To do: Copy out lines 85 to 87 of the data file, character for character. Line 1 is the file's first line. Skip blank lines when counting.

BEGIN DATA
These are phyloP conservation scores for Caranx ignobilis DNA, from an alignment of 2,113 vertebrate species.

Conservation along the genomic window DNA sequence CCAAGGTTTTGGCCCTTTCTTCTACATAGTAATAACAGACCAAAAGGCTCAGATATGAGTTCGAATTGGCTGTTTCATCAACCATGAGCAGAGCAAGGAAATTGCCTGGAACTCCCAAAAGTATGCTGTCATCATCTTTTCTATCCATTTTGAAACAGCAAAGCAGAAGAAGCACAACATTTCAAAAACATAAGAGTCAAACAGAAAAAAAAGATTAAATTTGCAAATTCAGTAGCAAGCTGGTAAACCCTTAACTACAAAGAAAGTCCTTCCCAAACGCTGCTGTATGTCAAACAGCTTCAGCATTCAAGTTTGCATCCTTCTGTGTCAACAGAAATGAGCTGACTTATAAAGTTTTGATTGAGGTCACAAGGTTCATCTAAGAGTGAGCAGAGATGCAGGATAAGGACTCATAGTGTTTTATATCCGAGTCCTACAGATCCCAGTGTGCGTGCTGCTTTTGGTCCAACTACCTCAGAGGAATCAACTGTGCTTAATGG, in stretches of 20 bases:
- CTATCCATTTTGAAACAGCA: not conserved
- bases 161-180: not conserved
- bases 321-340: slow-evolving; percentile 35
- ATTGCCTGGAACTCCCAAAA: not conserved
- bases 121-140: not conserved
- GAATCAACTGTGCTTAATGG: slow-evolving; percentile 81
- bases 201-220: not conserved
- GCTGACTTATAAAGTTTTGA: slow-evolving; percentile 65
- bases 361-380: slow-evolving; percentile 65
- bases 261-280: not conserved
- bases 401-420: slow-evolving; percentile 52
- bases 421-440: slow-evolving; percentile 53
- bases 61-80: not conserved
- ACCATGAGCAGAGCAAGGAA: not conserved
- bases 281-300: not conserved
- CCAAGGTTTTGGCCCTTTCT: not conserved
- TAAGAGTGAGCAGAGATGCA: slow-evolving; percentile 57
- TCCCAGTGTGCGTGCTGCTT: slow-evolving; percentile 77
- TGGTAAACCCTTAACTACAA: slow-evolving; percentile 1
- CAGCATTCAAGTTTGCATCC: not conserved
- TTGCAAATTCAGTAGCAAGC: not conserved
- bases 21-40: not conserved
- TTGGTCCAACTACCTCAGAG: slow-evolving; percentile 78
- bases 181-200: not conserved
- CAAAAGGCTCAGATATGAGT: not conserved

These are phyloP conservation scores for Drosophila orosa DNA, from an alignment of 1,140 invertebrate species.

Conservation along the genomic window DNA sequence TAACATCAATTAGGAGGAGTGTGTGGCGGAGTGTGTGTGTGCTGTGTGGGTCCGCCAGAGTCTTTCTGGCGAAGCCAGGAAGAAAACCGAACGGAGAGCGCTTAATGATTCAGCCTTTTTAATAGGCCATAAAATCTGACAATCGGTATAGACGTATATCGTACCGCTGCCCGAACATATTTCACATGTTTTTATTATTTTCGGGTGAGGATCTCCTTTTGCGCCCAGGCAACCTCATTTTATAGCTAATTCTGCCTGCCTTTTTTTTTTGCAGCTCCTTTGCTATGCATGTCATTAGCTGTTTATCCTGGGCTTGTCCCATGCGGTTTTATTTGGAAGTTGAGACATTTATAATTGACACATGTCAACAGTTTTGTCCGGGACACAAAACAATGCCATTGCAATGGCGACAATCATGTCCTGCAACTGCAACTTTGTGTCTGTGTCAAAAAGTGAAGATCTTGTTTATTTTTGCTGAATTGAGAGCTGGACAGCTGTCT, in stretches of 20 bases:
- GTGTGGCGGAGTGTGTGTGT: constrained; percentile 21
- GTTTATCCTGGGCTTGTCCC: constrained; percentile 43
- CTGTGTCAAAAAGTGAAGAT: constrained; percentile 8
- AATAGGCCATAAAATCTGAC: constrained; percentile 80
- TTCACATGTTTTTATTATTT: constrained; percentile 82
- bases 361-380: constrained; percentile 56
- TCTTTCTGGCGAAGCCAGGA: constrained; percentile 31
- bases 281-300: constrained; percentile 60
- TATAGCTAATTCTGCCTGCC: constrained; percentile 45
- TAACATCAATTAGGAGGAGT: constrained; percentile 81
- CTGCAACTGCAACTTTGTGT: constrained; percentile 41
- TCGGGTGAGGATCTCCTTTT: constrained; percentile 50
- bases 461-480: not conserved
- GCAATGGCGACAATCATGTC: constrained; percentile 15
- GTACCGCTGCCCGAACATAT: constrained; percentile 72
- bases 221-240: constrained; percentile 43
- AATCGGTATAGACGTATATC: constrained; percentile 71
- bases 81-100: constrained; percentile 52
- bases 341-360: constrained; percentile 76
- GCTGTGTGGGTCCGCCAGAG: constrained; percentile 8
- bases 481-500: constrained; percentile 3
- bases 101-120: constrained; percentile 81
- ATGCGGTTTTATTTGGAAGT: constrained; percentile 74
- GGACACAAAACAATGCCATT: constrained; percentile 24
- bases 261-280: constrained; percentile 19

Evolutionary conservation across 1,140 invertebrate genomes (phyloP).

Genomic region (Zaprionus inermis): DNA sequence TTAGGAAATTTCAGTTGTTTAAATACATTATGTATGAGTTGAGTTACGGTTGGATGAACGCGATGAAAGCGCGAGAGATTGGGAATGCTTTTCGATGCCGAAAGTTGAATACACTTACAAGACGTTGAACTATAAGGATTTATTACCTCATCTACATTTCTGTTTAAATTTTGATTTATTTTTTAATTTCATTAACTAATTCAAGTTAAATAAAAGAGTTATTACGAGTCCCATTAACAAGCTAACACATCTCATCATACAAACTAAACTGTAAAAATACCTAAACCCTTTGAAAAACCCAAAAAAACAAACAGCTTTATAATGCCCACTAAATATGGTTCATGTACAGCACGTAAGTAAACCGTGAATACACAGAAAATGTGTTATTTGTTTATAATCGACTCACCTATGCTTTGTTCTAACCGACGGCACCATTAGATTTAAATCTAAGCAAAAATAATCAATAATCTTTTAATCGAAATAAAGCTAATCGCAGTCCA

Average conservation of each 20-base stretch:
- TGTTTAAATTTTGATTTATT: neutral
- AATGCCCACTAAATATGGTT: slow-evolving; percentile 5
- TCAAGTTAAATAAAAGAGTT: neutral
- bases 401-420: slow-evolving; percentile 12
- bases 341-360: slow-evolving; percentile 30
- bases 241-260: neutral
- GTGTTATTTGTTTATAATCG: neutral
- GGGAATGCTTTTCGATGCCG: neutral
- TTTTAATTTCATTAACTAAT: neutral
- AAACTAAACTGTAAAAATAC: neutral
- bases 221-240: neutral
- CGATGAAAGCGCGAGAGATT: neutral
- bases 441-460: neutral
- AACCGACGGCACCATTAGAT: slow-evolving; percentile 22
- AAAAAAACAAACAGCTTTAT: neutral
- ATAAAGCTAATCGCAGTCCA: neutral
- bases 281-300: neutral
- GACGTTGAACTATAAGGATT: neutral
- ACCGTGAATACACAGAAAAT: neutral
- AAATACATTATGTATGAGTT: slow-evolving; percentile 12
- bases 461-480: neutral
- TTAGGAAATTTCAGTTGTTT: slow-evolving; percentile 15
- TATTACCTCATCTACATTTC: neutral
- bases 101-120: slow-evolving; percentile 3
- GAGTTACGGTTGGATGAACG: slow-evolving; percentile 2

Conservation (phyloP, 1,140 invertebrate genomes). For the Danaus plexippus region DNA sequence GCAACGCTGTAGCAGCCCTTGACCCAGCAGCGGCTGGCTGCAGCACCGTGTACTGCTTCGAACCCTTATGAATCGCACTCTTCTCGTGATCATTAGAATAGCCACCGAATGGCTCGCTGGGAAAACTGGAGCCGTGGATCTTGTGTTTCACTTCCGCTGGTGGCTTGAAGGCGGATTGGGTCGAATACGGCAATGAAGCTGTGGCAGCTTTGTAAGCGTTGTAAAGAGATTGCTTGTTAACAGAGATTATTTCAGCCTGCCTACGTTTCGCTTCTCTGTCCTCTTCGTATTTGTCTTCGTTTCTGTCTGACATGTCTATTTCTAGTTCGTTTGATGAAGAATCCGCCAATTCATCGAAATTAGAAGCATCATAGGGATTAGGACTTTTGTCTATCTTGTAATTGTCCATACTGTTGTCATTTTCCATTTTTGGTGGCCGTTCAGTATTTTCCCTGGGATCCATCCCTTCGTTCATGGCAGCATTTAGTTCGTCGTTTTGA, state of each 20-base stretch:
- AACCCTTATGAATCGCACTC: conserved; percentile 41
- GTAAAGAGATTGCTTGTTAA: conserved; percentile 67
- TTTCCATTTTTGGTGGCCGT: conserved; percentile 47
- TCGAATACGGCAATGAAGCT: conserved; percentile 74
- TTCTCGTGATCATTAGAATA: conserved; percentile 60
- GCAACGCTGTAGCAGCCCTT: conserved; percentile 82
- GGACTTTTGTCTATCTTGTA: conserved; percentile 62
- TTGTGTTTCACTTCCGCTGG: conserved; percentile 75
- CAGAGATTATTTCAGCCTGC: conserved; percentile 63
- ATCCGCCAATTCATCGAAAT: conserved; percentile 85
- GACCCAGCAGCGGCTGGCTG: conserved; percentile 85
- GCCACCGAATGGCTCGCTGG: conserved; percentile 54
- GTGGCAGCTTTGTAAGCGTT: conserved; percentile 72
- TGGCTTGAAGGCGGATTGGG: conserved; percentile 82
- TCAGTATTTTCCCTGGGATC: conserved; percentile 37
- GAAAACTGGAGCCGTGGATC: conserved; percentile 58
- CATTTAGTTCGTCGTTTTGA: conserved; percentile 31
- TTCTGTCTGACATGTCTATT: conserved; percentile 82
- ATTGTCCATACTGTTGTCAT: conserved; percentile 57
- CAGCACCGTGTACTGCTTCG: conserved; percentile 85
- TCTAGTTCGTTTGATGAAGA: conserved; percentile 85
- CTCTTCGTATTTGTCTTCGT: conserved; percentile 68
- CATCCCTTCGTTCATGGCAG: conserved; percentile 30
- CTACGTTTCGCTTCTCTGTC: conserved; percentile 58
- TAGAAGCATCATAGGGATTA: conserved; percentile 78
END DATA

- GTAAAGAGATTGCTTGTTAA: conserved; percentile 67
- TTTCCATTTTTGGTGGCCGT: conserved; percentile 47
- TCGAATACGGCAATGAAGCT: conserved; percentile 74